There still exists a unique attachment to the UK in many sections of the US Government, business community, military, and civil society, it’s clear that the ‘specialness ‘of this relationship has long fallen into disrepair. Rather than continuing to perform a nostalgic swansong more suited to the 20th century, policymakers should instead take stock of the levers that remain and craft a relationship of commercial and strategic interests not sentimentality.
Similarly, the overhang of the UK’s colonial past weights heavy. On the one hand it has led to the creation and maintenance of the Commonwealth but on the other it has ensured its neglect. Unlike France in West Africa, the UK has gone to great lengths to avoid directly involvement itself in the affairs of former colonial countries, save only armed intervention in Sierra Leone, fearing that this could be labelled as neo-colonial.
This has led to the de-prioritisation of relationships with Commonwealth countries both in the level of trade and diplomatic resources invested by the UK. The UK’s largest trade partner in the Commonwealth is Canada, which makes up just 1.6% of the UK’s total trade in goods and services. By comparison India, which has a population of 1.3 billion people and an economy forecasted to be the second largest by 2020, represents just 1.1% of all UK exports. The UK’s inability to navigate and come to terms with its complicated past has led many Commonwealth countries to shift their diplomatic and trade relations away.
In all of this it appears that UK policymakers are keen for the UK to remain a global player but at the same time are uncertain and feel conflicted as to what that role should be. One might argue that this anxiety over Britain’s role is a reflection of the UK’s character and is totemic of its cultural diversity; however it is also a reflection of a distorted perception of history.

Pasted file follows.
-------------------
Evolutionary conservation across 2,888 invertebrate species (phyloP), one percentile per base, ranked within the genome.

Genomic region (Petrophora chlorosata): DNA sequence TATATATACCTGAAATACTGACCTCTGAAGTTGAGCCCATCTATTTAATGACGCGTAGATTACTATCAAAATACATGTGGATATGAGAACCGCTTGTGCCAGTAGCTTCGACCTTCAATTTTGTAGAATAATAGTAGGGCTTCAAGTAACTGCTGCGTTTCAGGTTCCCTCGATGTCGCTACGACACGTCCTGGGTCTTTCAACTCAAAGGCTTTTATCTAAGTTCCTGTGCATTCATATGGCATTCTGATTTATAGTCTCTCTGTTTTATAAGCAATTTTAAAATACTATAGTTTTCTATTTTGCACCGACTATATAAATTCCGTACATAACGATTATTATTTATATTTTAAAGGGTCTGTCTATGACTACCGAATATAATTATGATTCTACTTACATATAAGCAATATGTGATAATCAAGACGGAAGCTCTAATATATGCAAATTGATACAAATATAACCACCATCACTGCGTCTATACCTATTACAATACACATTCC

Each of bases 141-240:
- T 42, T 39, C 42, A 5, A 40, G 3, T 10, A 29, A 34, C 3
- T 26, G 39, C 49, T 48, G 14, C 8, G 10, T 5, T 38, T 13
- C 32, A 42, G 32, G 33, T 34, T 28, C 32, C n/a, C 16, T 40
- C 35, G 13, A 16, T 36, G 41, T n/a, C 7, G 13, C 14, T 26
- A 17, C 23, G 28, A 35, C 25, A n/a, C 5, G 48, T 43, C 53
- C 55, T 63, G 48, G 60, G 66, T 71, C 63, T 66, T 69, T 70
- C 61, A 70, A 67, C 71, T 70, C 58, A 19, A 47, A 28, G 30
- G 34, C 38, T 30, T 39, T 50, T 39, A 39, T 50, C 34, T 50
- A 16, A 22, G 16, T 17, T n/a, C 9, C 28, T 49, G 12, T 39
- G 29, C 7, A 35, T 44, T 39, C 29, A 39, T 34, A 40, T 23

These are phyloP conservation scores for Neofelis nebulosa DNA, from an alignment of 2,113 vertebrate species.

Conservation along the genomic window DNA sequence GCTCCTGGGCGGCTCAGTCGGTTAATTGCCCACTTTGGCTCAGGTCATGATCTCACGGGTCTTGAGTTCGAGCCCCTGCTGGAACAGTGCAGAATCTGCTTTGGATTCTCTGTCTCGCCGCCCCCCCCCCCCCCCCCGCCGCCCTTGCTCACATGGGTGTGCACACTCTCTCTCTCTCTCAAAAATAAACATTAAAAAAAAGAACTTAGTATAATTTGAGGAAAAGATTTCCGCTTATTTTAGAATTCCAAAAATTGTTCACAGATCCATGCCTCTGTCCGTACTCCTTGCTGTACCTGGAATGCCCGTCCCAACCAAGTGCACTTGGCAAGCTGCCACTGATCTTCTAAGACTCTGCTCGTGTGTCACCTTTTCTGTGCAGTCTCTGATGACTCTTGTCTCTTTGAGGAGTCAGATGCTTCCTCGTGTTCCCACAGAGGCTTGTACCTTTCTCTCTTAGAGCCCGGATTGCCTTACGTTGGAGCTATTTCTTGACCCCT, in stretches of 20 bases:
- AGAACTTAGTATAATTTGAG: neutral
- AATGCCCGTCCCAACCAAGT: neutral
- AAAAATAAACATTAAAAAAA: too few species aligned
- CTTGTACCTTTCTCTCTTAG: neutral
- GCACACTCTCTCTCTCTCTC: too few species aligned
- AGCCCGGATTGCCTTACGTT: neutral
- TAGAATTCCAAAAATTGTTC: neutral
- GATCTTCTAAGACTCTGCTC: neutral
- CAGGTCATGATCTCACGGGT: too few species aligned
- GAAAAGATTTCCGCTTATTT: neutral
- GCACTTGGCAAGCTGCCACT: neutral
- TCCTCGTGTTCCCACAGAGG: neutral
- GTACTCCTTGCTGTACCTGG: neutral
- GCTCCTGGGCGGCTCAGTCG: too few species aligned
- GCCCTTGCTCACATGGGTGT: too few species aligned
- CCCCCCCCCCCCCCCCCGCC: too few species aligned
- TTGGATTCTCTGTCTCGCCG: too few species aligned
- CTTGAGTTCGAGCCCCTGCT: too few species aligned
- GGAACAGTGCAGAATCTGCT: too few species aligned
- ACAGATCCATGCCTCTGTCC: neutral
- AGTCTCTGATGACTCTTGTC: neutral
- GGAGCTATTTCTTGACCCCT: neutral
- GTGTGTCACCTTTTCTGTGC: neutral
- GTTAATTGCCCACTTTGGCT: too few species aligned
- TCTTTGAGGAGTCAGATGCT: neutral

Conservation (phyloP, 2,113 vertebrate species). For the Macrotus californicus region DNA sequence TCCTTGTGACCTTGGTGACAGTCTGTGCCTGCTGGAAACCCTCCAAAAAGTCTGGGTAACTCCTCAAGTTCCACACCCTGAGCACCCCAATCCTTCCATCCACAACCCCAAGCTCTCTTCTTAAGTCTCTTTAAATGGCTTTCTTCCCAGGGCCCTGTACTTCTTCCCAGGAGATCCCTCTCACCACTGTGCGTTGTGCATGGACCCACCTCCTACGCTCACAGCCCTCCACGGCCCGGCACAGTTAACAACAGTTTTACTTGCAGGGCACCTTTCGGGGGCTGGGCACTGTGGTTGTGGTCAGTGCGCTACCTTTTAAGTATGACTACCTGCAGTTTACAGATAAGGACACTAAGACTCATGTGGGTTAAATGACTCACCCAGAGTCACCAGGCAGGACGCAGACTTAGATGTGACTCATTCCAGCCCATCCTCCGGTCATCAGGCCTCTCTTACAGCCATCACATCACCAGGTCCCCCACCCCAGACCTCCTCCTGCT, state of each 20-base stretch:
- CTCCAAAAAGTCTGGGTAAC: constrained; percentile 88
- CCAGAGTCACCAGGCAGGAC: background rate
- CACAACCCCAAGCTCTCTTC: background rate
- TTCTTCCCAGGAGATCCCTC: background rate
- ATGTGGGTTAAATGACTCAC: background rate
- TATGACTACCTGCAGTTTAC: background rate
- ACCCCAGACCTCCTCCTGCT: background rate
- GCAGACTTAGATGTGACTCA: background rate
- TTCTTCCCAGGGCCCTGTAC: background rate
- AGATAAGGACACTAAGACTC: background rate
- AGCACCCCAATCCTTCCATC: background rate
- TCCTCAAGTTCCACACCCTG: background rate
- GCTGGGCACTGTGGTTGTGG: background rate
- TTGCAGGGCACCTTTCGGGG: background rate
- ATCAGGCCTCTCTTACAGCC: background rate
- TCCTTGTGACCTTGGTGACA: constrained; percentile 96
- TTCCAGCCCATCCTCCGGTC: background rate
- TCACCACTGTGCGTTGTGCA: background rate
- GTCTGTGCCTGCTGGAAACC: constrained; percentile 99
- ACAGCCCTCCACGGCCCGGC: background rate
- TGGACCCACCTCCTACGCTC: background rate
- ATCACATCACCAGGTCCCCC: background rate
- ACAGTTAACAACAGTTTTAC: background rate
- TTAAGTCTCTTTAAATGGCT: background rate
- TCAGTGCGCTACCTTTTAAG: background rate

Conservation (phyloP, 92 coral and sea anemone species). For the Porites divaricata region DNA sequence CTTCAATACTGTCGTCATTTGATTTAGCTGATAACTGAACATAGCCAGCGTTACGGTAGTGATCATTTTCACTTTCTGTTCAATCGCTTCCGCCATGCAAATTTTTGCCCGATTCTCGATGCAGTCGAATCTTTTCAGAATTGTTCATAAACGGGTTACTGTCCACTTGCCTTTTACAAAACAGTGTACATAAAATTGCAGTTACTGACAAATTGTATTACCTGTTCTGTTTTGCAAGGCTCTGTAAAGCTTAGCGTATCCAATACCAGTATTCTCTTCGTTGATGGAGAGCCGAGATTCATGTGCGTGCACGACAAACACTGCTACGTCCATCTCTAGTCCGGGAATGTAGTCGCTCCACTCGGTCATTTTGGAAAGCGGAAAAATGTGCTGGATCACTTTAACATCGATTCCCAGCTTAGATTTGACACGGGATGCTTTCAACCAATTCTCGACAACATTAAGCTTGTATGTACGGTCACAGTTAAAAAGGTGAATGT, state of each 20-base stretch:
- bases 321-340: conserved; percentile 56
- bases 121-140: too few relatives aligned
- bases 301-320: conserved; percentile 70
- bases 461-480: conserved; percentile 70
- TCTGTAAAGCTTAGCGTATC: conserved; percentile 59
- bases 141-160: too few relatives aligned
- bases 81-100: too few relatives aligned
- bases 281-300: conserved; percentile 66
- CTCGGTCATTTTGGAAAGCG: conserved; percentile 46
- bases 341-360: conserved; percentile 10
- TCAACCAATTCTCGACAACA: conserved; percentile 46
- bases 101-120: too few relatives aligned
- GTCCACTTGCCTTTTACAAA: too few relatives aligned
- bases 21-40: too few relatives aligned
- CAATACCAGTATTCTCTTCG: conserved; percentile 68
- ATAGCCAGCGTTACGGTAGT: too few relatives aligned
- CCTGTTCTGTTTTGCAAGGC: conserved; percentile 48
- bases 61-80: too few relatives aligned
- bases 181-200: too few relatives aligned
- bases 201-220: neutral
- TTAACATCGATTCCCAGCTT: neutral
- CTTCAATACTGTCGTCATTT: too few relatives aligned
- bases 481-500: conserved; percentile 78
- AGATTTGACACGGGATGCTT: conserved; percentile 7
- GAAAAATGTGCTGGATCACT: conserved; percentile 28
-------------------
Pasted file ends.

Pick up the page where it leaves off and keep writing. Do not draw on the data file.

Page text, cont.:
For example those who argue that the UK should stop Brexit and integrate further into the EU, adopting the Euro and a shared common foreign and defence policy, reveal a wilful ignorance of the history of the UK’s fractious membership which has been defined as much by a divergence in geography as it has by culture. Similarly, little consideration is given by the advocates of this position to the sacrifices and complications an integrated EU-wide foreign policy would bring, most notably the inevitable loss of the UK’s seat on the United Nations Security Council and a weakening of bi-lateral relationships.
Some consider Brexit as an opportunity for the UK’s renewed leadership role in the Commonwealth, with the possibility of a free trade area, but they neglect the fact that the Commonwealth is not a homogenous entity; rather it is a group of loosely affiliated countries having their own individual interests, pre-existing relationships with other countries, and complex needs.
Much to their likely disappointment, these types of Brexiteers will find that Commonwealth countries have not been patiently waiting for British leadership. In fact, the harsh truth in many cases is that a quiet resentment exists amongst citizens in these countries, who are taught- and some of who remember- the worst aspects of British colonial rule. They not only have no interest in returning to such a one-sided and exploitative relationship, but at the same time have already formed preferential trading relationships with other countries.
This is not to say that the UK can’t develop more advantageous relationships with Commonwealth countries. Many positive links remain, but a degree of humility and care will be required to maximise these – qualities that seem noticeably absent from many of those UK voices most fervently arguing for re-engagement.
In all of this there seems to be a deficit in imagination and fixation on a past that simply never existed. When considering the variety of distorted historical views is it any wonder that policymakers have struggled to create a coherent foreign policy beyond the UK’s imperial past?
Rather than continuing to establish a foreign policy based on disjointed parts and established pillars that appear to be built on shifting ground, policymakers should instead come to terms with the UK’s limitations, recognise its assets, and begin identifying alternative spheres of influence.
While difficult, such an honest reassessment of foreign policy priorities would not only garner support amongst the public but would also bear fruit. As most countries recognise that the UK still has much to offer and find themselves on similar journeys to revitalise their role in world while also reconciling the contradictions of their respective histories.
By making peace with it’s complicated past, the UK just might be able to find a meaningful role in the world once again.